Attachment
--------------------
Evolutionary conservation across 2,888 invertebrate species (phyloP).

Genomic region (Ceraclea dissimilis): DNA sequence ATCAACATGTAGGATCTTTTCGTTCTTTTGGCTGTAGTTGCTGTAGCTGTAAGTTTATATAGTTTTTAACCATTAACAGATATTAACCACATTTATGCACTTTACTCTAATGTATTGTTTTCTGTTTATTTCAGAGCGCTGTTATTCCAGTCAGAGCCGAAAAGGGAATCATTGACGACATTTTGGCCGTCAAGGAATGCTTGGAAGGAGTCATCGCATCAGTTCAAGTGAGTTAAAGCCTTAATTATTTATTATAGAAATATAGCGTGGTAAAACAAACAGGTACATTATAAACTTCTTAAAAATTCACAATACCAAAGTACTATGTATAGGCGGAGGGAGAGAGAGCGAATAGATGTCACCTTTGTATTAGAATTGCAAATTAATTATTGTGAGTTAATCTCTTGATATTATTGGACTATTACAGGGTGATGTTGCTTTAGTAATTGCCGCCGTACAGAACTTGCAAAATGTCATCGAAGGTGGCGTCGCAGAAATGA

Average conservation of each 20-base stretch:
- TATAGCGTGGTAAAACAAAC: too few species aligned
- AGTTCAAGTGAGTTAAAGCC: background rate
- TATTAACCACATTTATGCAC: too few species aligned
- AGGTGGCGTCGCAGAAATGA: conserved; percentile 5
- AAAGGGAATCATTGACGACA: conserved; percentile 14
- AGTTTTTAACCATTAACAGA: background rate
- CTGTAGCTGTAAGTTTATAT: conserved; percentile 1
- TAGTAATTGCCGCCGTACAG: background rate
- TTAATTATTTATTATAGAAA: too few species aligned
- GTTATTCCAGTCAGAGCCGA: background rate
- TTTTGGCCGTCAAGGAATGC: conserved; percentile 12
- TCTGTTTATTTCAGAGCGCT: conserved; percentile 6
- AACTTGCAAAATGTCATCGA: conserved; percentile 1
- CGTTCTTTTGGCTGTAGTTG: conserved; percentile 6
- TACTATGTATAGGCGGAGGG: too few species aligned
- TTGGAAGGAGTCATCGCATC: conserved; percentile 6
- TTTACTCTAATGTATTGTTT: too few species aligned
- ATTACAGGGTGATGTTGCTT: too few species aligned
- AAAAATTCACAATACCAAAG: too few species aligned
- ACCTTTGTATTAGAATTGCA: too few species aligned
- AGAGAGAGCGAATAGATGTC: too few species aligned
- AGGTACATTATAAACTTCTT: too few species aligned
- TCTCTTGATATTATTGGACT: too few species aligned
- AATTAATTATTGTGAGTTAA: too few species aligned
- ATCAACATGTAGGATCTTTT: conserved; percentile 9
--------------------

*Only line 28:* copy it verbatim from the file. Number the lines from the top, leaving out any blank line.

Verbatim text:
- ATCAACATGTAGGATCTTTT: conserved; percentile 9